Representación de Matlab / Octave 1 de K

I have a y of size 5000,1 (matrix), which contains integers between 1 and 10. I want to expand those indices into a 1-of-10 vector. I.e., y contains 1,2,3... and I want it to "expand" to:

1 0 0 0 0 0 0 0 0 0 
0 1 0 0 0 0 0 0 0 0
0 0 1 0 0 0 0 0 0 0 

¿Cuál es la mejor forma de hacerlo?

Lo intenté:

Y = zeros(5000,10); Y(y) = 1; 

pero no funcionó.

It works for vectors though:

if y = [2 5 7]y Y = zeros(1,10), entonces Y(y) = [0 1 0 0 1 0 1 0 0 0].

preguntado el 08 de noviembre de 11 a las 17:11

posible duplicado de Creación de matriz de indicadores -

5 Respuestas

Considere lo siguiente:

y = randi([1 10],[5 1]);       %# vector of 5 numbers in the range [1,10]
yy = bsxfun(@eq, y, 1:10)';    %# 1-of-10 encoding

Ejemplo:

>> y'
ans =
     8     8     4     7     2
>> yy
yy =
     0     0     0     0     0
     0     0     0     0     1
     0     0     0     0     0
     0     0     1     0     0
     0     0     0     0     0
     0     0     0     0     0
     0     0     0     1     0
     1     1     0     0     0
     0     0     0     0     0
     0     0     0     0     0

respondido 08 nov., 11:21

That's what I'm looking for, give or take a transpose :-) Thanks! - Frank

@Frank: I also believe the Statistics Toolbox has a somewhat similar function DUMMYVAR - Amro

n=5
Y = ceil(10*rand(n,1))
Yexp = zeros(n,10);
Yexp(sub2ind(size(Yexp),1:n,Y')) = 1

Also, consider using sparse, as in: Creación de matriz de indicadores.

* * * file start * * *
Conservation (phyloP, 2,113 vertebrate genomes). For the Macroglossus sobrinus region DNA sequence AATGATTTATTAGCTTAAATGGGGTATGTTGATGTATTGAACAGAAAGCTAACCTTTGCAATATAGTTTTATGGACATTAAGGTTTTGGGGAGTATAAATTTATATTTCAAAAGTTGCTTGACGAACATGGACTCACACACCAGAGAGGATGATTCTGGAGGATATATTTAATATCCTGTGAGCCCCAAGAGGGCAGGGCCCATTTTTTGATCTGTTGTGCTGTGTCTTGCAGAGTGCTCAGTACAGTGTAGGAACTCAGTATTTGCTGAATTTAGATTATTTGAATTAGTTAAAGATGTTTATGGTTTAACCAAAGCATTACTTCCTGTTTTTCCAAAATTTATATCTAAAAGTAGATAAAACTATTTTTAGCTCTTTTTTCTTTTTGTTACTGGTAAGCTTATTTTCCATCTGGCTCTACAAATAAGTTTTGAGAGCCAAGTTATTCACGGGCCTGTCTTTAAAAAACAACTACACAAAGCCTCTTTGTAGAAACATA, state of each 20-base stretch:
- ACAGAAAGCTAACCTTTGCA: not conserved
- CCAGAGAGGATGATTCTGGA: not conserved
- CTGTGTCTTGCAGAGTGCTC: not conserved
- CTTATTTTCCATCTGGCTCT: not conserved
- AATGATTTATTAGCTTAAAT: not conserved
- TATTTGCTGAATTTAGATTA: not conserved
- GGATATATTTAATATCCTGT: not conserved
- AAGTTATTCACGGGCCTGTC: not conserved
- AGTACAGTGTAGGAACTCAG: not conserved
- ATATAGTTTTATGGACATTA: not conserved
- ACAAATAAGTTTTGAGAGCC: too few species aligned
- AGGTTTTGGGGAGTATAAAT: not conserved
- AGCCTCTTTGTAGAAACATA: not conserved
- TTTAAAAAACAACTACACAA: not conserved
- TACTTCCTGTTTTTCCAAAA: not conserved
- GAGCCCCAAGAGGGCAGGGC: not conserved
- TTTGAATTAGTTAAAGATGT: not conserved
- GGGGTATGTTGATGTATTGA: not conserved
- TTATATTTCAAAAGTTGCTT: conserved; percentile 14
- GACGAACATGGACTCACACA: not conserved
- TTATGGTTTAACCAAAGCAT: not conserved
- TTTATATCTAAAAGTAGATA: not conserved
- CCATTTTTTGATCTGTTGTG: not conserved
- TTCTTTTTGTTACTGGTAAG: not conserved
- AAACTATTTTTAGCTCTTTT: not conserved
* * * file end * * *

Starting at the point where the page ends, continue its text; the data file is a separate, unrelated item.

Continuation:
contestado el 23 de mayo de 17 a las 13:05

Are there relative merits/demerits to bsxfun v. sub2ind? - Frank

@Frank: this is indexing-based, mine involves making equality-comparisons... Would be interesting to see how they compare in terms of performance - Amro

I checked the performance. The sub2ind solution is slightly faster than the bsxfun solution. - cyborg

While sparse may be faster and save memory, an answer involving eye() would be more elegant as it is faster than a loop and it was introduced during the octave lecture of that class

Here is an example for 1 to 4

V = [3;2;1;4];
I = eye(4);
Vk = I(V, :);

respondido 26 mar '12, 06:03

What works for me is eye(K)(V,:) which is similar to yours but condenses lines 2 and 3 into one line. More usefully though, K is number of possible classes, not actually present classes, so for example if there were 10 possible outcomes of which 4 actually were present, it would work more correctly and more reliably. - Geoffrey Anderson

You can try cellfun operations:

function vector = onehot(vector,decimal)
    vector(decimal)=1;
end
aa=zeros(10,2);
dec=[5,6];
%split into columns
C=num2cell(aa,1);
D=num2cell(dec,1);
onehotmat=cellfun("onehot",C,D,"UniformOutput",false);
output=cell2mat(onehotmat);

contestado el 29 de mayo de 17 a las 02:05

Creo que quieres decir:

y = [2 5 7];
Y = zeros(5000,10);
Y(:,y) = 1;

After the question edit, it should be this instead:

y = [2,5,7,9,1,4,5,7,8,9....]; //(size (1,5000))
for i = 1:5000
    Y(i,y(i)) = 1;
end

respondido 08 nov., 11:21

This will set the entire y columns to 1. - cyborg

I wanted to avoid writing the loop, which is the most obvious solution :-) - Frank

question wasn't very clear until Amro edited it :), be sure to accept the other guy's answer - Smash

His question literally is what the best way of doing it is, and you pose a for loop XD. - TimZaman

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